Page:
Contador's victory in the 2008 Tour of Spain came after he blew the race apart on the country's toughest single climb, the Angliru, and in the 2007 Tour a mountain-top win at the Plateau de Beille, another Pyrenean summit, helped lay the foundations for his victory that year – although Michael Rasmussen's exclusion while he was leader, for what his team said were "internal rule violations", certainly helped.
But if Contador's desire to take the race by the scruff of the neck is comprehensible, there is also the question of Saturday's time trial. Until now he has always been superior to Schleck in races against the clock, although if the last two weeks have taught Contador one thing it is that the rider from Luxembourg has made huge improvements in his climbing. How, then, can Contador not be sure that the same is true for the time trial in Bordeaux?
Although the Tour should be decided between the two leaders, there is an outside chance Samuel Sanchez, the Olympic road-race champion, who is a mere two minutes behind Contador, could have a say. Russia's Denis Menchov, the winner of two Tours of Spain and one Tour of Italy, is 2:13 back and could prove a fly in the ointment for the leading pair. The last time Contador took on the Russian in a time trial – June's Critérium du Dauphiné – the Spaniard was resoundingly beaten by the Rabobank rider.
"I am feeling as good as I did when I won the Tour of Spain and when I won the Tour of Italy," Menchov warned yesterday, yet another reason for Contador to go for broke in the Tourmalet.
The Spaniard's biggest problem, though, is that for almost everyone barring the time triallists and sprinters, the Tourmalet is both the Tour's biggest prize and its last chance saloon. Even Armstrong, with his morale lifted after Tuesday's breakaway, has said he would have a crack at one last attack – and his RadioShack team made no secret of the fact. "It's not yet finished, there's one last mountain stage and we're going to try again," his team manager, Johan Bruyneel, said.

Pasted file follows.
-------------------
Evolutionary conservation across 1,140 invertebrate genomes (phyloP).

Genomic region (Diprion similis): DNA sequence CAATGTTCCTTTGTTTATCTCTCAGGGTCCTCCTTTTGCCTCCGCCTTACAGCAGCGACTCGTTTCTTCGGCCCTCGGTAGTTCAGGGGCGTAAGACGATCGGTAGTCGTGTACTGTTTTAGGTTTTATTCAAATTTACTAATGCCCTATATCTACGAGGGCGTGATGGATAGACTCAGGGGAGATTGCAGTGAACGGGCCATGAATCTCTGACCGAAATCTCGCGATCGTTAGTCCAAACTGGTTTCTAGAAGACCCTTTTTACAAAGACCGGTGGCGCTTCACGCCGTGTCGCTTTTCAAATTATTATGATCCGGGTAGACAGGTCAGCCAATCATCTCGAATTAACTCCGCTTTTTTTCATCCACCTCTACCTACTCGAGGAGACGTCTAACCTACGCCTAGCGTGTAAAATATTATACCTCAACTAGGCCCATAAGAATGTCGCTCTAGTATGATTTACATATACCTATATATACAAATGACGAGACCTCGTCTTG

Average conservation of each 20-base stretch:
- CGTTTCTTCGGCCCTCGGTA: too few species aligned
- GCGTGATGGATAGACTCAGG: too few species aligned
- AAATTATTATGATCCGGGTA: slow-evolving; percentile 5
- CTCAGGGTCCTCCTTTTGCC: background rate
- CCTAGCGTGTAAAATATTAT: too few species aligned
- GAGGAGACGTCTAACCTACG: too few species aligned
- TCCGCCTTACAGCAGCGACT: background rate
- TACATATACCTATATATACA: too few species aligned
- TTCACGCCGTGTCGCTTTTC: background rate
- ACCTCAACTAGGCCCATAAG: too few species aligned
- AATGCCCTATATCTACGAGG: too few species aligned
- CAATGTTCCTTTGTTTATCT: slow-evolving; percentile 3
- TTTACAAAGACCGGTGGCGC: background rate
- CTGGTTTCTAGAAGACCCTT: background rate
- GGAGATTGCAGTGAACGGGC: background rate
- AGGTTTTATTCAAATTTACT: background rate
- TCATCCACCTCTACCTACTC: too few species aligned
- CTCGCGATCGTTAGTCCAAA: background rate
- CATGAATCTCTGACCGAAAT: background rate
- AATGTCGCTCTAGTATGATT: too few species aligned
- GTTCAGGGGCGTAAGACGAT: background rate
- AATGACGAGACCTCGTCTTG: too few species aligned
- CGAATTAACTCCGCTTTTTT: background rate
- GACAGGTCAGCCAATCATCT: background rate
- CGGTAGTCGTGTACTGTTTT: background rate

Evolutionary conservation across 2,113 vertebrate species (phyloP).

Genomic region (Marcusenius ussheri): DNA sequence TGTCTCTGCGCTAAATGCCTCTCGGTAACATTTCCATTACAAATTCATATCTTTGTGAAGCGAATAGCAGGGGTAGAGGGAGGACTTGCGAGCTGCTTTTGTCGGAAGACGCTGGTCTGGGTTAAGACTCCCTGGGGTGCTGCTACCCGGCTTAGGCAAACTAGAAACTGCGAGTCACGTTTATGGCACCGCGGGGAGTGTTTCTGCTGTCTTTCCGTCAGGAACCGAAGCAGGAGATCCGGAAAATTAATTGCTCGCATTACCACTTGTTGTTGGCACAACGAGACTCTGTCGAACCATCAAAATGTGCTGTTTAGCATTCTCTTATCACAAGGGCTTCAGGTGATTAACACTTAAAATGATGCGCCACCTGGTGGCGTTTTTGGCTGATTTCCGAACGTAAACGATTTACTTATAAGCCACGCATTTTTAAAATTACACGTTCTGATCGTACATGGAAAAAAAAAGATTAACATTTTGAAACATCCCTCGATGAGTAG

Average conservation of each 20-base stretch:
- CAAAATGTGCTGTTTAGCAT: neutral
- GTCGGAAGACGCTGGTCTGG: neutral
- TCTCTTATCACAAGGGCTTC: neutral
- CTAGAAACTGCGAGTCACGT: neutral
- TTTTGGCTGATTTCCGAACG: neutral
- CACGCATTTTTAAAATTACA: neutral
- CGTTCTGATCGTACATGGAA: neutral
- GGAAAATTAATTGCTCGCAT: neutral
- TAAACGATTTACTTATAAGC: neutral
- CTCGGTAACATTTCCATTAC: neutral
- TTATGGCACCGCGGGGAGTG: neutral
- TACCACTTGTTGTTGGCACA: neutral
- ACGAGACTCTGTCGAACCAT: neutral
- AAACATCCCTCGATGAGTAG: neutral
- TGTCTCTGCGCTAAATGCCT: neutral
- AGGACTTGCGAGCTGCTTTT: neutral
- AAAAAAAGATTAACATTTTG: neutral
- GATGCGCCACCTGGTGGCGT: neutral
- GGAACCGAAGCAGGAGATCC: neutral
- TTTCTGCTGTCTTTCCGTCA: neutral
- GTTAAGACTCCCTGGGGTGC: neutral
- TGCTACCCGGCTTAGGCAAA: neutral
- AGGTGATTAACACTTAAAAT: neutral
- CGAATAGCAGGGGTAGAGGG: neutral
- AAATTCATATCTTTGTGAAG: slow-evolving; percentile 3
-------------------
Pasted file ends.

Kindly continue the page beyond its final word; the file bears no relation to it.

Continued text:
So could Armstrong form an alliance with whoever the future 2010 Tour winner may be on the Tourmalet and take a last stage victory while his breakaway partner wraps up the race overall? A fascinating stage is in store.
Height 6ft 1in
Professional team Team CSC
Tour de France record 2008 12th, 2009 2nd (won fastest young rider).
Major results Won the 2006 Tour of Britain and the 2009 Liège–Bastogne–Liège. Finished second in the 2007 Giro d'Italia.
Height 5ft 9in
Professional team Astana
Tour de France record 2007 (won 1 stage), 2009 won (won 3 stages)
Major wins Setmana Catalana 2005, Vuelta a Castilla y Leon 2007, Vuelta a Pais Vasco 2008, Giro d'Italia 2008, Vuelta España 2008.
Chain Reaction: How the leading pair have have gone wheel to wheel
Stage eight Andy Schleck's triumphant victory, his first of the Tour, moved him up to second in the overall standings – 20sec behind the Australian Cadel Evans, and 41 ahead of his closest rival, Alberto Contador, in third.
Stage nine Schleck and Contador formed an alliance and raced together to gain over 2min on their rivals to turn the battle for the yellow jersey into a two-horse race. "From now on it's Alberto v me," Schlek said after the stage. Schleck still led the Spaniard by 41sec.
Stage 12 Contador's late attack lowered the time by 10sec, as he flew past the tiring Schlek on the final climb. "It was an important psychological blow," Contador said as he reduced the time deficit to 31sec.
Stage 14 Shadowed each other and dropped back from the elite pack, neither getting away from the other. "It was a war," Contador said, "we're both at more or less the same level physically and this was a test of minds." Schleck 31sec ahead.
Stage 15 After Schleck had opened a gap from Contador, as he raced up the crucial final climb, his chain jumped, forcing him to pull over. Contador then broke an unwritten rule and passed the helpless Schleck as he pulled over and fixed his bike. "My stomach is full of fire," Schleck said, "I'm going to have my revenge." Contador was roundly booed as he collected his first yellow jersey and went 8sec ahead of Schleck. Following Contador's apology on Tuesday the pair made up.Reuse content